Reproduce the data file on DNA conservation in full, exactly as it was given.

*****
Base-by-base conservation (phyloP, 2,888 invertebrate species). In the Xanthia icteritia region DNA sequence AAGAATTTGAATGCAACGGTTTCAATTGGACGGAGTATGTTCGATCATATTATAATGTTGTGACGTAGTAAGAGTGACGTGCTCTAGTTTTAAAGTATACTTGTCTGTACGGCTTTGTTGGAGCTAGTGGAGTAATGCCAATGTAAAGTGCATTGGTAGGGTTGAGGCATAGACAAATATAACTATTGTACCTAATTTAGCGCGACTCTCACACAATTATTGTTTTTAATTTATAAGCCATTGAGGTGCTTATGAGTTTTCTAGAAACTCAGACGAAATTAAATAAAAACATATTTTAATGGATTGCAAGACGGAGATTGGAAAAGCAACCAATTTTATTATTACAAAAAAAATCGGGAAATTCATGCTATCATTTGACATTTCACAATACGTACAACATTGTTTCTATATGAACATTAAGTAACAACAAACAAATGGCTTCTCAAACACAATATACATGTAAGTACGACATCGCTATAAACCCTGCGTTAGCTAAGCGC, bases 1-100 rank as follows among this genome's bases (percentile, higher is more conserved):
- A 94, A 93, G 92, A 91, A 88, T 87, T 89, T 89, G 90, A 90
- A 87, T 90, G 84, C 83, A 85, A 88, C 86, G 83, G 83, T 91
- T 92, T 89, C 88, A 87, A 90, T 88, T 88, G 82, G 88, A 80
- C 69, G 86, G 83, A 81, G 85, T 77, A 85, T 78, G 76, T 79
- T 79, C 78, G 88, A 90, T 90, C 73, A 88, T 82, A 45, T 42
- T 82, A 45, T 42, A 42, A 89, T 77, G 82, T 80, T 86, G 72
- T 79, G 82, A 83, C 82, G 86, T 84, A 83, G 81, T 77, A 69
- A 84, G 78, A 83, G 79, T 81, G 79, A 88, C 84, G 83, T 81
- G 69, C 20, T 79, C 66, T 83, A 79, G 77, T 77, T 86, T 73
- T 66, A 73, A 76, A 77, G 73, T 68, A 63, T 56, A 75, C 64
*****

Base-by-base conservation (phyloP, 2,888 invertebrate species). In the Xanthia icteritia region DNA sequence AAGAATTTGAATGCAACGGTTTCAATTGGACGGAGTATGTTCGATCATATTATAATGTTGTGACGTAGTAAGAGTGACGTGCTCTAGTTTTAAAGTATACTTGTCTGTACGGCTTTGTTGGAGCTAGTGGAGTAATGCCAATGTAAAGTGCATTGGTAGGGTTGAGGCATAGACAAATATAACTATTGTACCTAATTTAGCGCGACTCTCACACAATTATTGTTTTTAATTTATAAGCCATTGAGGTGCTTATGAGTTTTCTAGAAACTCAGACGAAATTAAATAAAAACATATTTTAATGGATTGCAAGACGGAGATTGGAAAAGCAACCAATTTTATTATTACAAAAAAAATCGGGAAATTCATGCTATCATTTGACATTTCACAATACGTACAACATTGTTTCTATATGAACATTAAGTAACAACAAACAAATGGCTTCTCAAACACAATATACATGTAAGTACGACATCGCTATAAACCCTGCGTTAGCTAAGCGC, bases 1-100 rank as follows among this genome's bases (percentile, higher is more conserved):
- A 94, A 93, G 92, A 91, A 88, T 87, T 89, T 89, G 90, A 90
- A 87, T 90, G 84, C 83, A 85, A 88, C 86, G 83, G 83, T 91
- T 92, T 89, C 88, A 87, A 90, T 88, T 88, G 82, G 88, A 80
- C 69, G 86, G 83, A 81, G 85, T 77, A 85, T 78, G 76, T 79
- T 79, C 78, G 88, A 90, T 90, C 73, A 88, T 82, A 45, T 42
- T 82, A 45, T 42, A 42, A 89, T 77, G 82, T 80, T 86, G 72
- T 79, G 82, A 83, C 82, G 86, T 84, A 83, G 81, T 77, A 69
- A 84, G 78, A 83, G 79, T 81, G 79, A 88, C 84, G 83, T 81
- G 69, C 20, T 79, C 66, T 83, A 79, G 77, T 77, T 86, T 73
- T 66, A 73, A 76, A 77, G 73, T 68, A 63, T 56, A 75, C 64